Why Renting to Own Still Leaves a Bad Taste | Canadian Mortgages Inc. , 'opacity': false, 'speedIn': , 'speedOut': , 'changeSpeed': , 'overlayShow': false, 'overlayOpacity': "", 'overlayColor': "", 'titleShow': false, 'titlePosition': '', 'enableEscapeButton': false, 'showCloseButton': false, 'showNavArrows': false, 'hideOnOverlayClick': false, 'hideOnContentClick': false, 'width': , 'height': , 'transitionIn': "", 'transitionOut': "", 'centerOnScroll': false }); })
  • Follow us on
  • Facebook
  • Twitter
  • Linked In

For a no fee consultation call: 888-465-1432

Why Renting to Own Still Leaves a Bad Taste

While renting to own homes can be a great option for those that don’t have the credit or the clout to get a mortgage on their own, it still sometimes leaves a bad taste in the mouths of consumers. Doesn’t rent to own come with huge interest fees and costs attached? And isn’t it all too easy to become scammed in the process? For some, rent to own just seems like one of those options that’s never good – no matter how great it sounds. Unfortunately one Ottawa family has found out the hard way that this is sometimes the case.

It was the answer to all of Chantal Scott’s problems. When she and James Cronier signed a rent to own contract with Golden Oaks Rent 2 Own Canada, they were finally going to have a place to put their large brood. With six children crammed into a small public housing unit, they heard that they could sign on with Golden Oaks for a rent to own home. A much larger home, for just a $10,000 down payment and $1,800 in rent from thereon out. In approximately five years they’d own the home and be able to take out their own mortgage on it. To help them do that, they’d even get their down payment back at the end of the five years.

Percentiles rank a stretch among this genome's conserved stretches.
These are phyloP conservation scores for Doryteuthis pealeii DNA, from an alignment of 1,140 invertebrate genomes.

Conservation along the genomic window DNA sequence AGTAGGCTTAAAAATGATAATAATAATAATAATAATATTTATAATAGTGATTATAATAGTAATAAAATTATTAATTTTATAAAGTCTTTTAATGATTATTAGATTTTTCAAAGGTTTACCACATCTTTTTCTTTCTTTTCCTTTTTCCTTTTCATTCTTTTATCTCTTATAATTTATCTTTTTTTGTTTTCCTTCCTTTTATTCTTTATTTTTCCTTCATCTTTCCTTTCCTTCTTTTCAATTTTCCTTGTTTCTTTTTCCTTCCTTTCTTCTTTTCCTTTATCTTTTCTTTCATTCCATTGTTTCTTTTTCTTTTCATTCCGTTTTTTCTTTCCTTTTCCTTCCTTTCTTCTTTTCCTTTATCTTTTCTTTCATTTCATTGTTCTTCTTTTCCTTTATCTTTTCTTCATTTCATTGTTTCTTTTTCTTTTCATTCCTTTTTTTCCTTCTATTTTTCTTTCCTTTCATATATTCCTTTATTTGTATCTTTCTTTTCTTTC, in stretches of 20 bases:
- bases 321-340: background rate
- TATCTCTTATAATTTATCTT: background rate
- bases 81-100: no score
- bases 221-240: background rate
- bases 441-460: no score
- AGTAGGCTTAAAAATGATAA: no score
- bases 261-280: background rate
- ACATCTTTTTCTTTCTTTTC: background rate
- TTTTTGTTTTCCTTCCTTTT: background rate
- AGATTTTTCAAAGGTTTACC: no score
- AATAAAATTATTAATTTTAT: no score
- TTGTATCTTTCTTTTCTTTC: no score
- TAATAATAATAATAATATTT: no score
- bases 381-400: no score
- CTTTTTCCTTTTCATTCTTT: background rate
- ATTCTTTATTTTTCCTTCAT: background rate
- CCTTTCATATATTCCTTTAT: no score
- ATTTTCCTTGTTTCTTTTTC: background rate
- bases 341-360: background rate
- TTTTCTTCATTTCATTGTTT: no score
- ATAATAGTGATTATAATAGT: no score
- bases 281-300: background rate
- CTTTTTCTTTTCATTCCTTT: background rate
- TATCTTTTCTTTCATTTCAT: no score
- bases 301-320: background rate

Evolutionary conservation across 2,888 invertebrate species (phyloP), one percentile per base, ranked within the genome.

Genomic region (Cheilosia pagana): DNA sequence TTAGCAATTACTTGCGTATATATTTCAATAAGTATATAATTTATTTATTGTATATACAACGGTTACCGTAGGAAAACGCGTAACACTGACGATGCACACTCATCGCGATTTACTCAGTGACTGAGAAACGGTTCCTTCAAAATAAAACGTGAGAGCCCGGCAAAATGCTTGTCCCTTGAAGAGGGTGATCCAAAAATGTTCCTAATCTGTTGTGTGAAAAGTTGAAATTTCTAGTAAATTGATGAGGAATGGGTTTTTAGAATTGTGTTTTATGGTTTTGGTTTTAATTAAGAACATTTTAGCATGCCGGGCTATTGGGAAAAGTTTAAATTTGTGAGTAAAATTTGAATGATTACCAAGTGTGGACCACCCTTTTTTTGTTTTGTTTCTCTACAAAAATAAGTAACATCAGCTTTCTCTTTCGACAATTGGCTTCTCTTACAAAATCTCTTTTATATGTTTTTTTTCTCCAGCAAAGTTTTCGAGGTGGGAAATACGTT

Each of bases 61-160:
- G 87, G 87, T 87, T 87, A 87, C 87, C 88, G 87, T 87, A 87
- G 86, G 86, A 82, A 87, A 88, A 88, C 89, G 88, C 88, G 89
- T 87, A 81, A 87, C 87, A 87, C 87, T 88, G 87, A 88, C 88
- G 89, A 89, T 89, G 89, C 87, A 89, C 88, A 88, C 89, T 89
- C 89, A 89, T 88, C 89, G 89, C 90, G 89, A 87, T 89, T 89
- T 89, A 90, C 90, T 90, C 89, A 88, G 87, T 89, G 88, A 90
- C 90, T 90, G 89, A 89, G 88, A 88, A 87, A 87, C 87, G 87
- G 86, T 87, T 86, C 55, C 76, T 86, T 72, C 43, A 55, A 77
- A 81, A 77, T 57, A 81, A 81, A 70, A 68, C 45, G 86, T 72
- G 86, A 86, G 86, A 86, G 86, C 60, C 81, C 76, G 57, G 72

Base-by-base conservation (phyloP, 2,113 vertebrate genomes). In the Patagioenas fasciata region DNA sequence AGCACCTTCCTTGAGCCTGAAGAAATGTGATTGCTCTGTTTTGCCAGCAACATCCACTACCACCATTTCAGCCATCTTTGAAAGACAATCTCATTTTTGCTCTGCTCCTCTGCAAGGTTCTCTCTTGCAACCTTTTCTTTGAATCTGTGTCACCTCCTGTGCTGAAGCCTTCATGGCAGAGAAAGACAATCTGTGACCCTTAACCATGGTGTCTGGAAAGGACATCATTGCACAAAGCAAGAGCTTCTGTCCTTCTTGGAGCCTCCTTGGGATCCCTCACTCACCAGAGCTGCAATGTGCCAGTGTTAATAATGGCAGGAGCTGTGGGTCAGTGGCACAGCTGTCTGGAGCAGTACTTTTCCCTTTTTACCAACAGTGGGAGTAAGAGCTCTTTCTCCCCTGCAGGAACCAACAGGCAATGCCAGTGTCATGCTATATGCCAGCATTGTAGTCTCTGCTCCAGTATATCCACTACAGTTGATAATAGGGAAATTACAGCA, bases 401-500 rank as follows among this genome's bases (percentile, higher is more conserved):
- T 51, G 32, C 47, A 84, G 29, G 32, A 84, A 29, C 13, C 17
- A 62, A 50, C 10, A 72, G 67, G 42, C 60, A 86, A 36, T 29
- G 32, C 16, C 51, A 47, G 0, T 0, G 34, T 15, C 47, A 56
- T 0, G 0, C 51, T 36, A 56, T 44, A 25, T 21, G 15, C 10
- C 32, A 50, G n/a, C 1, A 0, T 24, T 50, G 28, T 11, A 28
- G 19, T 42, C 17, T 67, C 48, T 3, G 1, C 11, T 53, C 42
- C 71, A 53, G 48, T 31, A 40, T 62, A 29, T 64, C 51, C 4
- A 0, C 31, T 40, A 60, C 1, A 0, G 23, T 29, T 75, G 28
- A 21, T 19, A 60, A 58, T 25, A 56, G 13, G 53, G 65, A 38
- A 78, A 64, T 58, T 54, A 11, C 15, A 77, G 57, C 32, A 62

Scott and her family moved into their new home on June 21; and on that same day she was contacted by someone she didn’t know, asking for 12 post-dated rent cheques. These, the man said, were needed so that he could take out a mortgage on the property right away.

Suspicious, Scott phoned the owner of Golden Oaks, Jean-Claude Lacasse, to ask about the man and the cheques that she had given. With her calls gone unanswered, she decided to take her concern to the next level and phoned a lawyer.

The lawyer Scott spoke with told her that the company had many lawsuits against them – and CBC later found out that 18 suits in total were filed; and for a total of $2.5 million. Investors phoned Scott and her husband later on, telling them that they also have lawsuits against the company; and one of them told Scott that she and her family had to leave the premises right away.

Less than a week into their new “dream” home, and they had nothing – no shelter over their heads, because their old place had already been rented back out.

For Scott and her family, things worked out okay. She phoned city housing and they were able to get the family back into their old home. But still, she says, they’re living out of boxes and suitcases have been through an ordeal they won’t soon forget. They’ve been given back their down payment, but it’s little relief when you’re facing neighbours you’ve already told you were leaving the area.

Of course rent to own home stories aren’t always terrible, and there are some real opportunities to be had with them. However, to make sure they turn into a dream and not disaster for you, make sure you have a lawyer from the very beginning. While this may not have even helped Scott and her family, as all lawsuits were filed within the past 18 months, it does offer a little protection in a situation where you often have very little.

Leave a Reply








Security Code: